The story goes like this: Yasser Esam Hamdi is a U.S. citizen, born in Baton Rouge, Louisiana, while his parents were on a brief study-abroad program. He has lived in Saudi Arabia virtually his whole life.
According to Hamdi's parents, their son fell into this mess when, following the example of many of his Saudi peers, he took a summer trip to Pakistan and went from there to Afghanistan. This rite of passage began in the 1980s, when Gulf Arabs allied themselves with the U.S. against the Soviet forces invading Afghanistan.
Hamdi was captured by the Northern Alliance in the battle for Mazar-i-Sharif. His legal adviser claims the U.S.-backed fighters were eager to cash in on rewards for the capture of al-Qaida members, and thus traded him to the Americans for money.
Hamdi has been held incommunicado in solitary confinement at the NorfolkU.S. Navy brig since April 5. Frank W. Dunham Jr., a Virginia public defender appointed to represent Hamdi, asked the Navy to let him interview Hamdi in order to see whether he was too poor to provide for his own defense. The Pentagon ignored Dunham. So he sued Defense Secretary Donald Rumsfeld. A federal magistrate initially approved Dunham's right to visit the prisoner, but before the meeting could take place, the government jumped in and warned the Fourth Circuit that Hamdi might try to send messages to other terrorists through his unsuspecting counsel.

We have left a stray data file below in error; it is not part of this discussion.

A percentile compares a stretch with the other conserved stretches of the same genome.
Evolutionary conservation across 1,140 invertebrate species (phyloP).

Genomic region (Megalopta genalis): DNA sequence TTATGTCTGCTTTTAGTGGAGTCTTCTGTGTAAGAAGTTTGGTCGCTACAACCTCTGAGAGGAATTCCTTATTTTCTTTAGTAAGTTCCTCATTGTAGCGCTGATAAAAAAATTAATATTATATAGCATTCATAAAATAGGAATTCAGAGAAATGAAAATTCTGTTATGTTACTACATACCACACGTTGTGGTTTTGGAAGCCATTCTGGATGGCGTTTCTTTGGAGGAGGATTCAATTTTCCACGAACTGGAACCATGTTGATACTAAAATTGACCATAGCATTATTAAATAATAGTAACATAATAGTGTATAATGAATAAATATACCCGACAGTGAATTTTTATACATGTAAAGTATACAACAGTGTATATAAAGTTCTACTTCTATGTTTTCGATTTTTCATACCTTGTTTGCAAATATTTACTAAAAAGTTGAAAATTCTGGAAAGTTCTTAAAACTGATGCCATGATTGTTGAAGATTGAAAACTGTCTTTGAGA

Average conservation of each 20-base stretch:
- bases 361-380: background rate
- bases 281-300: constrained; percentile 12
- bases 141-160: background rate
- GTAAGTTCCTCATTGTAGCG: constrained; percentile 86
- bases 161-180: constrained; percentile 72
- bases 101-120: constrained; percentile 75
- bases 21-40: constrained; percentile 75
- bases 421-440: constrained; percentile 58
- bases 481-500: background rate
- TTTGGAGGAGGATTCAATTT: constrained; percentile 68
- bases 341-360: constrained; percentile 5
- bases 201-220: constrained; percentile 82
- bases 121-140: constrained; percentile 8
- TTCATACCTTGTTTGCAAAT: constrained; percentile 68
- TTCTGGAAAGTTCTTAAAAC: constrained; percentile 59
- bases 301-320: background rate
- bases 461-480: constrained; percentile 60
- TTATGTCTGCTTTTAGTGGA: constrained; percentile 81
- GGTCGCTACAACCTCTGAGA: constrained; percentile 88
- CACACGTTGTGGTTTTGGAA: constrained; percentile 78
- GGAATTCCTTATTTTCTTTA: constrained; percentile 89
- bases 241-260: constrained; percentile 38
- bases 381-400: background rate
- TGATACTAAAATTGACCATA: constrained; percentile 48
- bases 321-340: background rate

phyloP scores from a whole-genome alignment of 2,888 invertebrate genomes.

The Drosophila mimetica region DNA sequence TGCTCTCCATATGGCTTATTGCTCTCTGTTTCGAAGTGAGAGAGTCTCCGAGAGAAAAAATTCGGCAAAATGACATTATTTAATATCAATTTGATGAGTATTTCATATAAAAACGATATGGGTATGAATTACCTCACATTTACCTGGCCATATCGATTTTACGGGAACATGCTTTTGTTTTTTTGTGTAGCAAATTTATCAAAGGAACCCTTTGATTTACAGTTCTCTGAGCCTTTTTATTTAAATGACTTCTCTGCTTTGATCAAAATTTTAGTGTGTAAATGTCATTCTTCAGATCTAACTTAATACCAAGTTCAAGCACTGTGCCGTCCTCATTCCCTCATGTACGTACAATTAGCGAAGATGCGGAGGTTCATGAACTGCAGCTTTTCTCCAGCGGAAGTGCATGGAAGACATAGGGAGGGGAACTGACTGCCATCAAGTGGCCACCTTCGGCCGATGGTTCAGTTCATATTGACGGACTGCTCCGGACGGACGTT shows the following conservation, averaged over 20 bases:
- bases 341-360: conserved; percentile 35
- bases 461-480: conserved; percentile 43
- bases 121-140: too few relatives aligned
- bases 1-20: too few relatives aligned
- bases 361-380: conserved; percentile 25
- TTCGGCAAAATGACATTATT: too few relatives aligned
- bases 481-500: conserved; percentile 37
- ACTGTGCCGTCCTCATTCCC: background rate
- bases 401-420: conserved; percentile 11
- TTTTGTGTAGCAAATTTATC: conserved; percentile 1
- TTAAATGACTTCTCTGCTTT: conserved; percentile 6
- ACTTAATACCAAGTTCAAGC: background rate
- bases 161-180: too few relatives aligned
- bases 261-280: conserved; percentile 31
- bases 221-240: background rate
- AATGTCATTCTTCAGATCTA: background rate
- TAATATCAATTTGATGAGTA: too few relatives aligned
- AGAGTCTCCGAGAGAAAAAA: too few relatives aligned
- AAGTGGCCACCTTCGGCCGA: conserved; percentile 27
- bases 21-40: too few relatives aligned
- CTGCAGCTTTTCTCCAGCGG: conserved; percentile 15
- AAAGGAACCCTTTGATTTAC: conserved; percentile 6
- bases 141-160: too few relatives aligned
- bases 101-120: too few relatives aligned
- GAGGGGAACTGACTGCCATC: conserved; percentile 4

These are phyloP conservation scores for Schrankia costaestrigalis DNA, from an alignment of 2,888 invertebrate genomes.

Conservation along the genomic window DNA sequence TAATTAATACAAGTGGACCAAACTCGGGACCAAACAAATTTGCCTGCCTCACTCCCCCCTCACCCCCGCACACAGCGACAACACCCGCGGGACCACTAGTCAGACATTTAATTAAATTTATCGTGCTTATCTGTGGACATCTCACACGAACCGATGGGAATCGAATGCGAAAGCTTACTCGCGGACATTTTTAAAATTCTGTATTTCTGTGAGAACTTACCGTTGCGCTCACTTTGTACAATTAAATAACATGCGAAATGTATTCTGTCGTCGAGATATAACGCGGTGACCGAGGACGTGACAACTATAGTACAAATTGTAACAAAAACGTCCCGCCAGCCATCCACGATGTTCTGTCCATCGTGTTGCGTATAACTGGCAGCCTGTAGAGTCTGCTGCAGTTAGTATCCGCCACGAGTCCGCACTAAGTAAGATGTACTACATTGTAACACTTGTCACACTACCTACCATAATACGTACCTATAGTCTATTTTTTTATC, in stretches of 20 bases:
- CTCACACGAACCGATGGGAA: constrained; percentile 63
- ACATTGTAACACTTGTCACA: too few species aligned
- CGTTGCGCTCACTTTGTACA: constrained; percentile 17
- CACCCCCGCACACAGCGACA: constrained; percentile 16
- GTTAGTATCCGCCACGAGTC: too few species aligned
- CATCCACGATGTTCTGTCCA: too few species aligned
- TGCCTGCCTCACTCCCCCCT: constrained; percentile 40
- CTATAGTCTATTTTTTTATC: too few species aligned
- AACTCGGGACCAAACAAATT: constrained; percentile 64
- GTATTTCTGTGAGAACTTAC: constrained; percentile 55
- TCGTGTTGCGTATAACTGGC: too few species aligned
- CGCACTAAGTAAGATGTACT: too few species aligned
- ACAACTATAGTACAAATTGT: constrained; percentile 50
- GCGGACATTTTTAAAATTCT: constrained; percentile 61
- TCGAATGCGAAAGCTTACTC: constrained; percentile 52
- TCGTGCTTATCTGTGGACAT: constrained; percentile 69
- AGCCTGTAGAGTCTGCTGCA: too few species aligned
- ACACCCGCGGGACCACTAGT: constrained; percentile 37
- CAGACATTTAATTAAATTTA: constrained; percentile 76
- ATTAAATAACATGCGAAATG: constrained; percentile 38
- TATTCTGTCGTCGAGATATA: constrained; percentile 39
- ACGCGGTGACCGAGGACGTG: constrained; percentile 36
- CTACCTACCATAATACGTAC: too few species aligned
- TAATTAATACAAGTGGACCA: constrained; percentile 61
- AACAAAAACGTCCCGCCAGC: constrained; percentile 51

Of more immediate concern, though, according to an attorney from the solicitor general's office, was that a visit might interrupt the government's interrogation of the prisoner. Chief Judge Wilkinson "asked me if I thought that was true," Dunham said, expressing shock. "He said, 'If he's given a lawyer, don't you think he'd stop talking to the federal agents?'"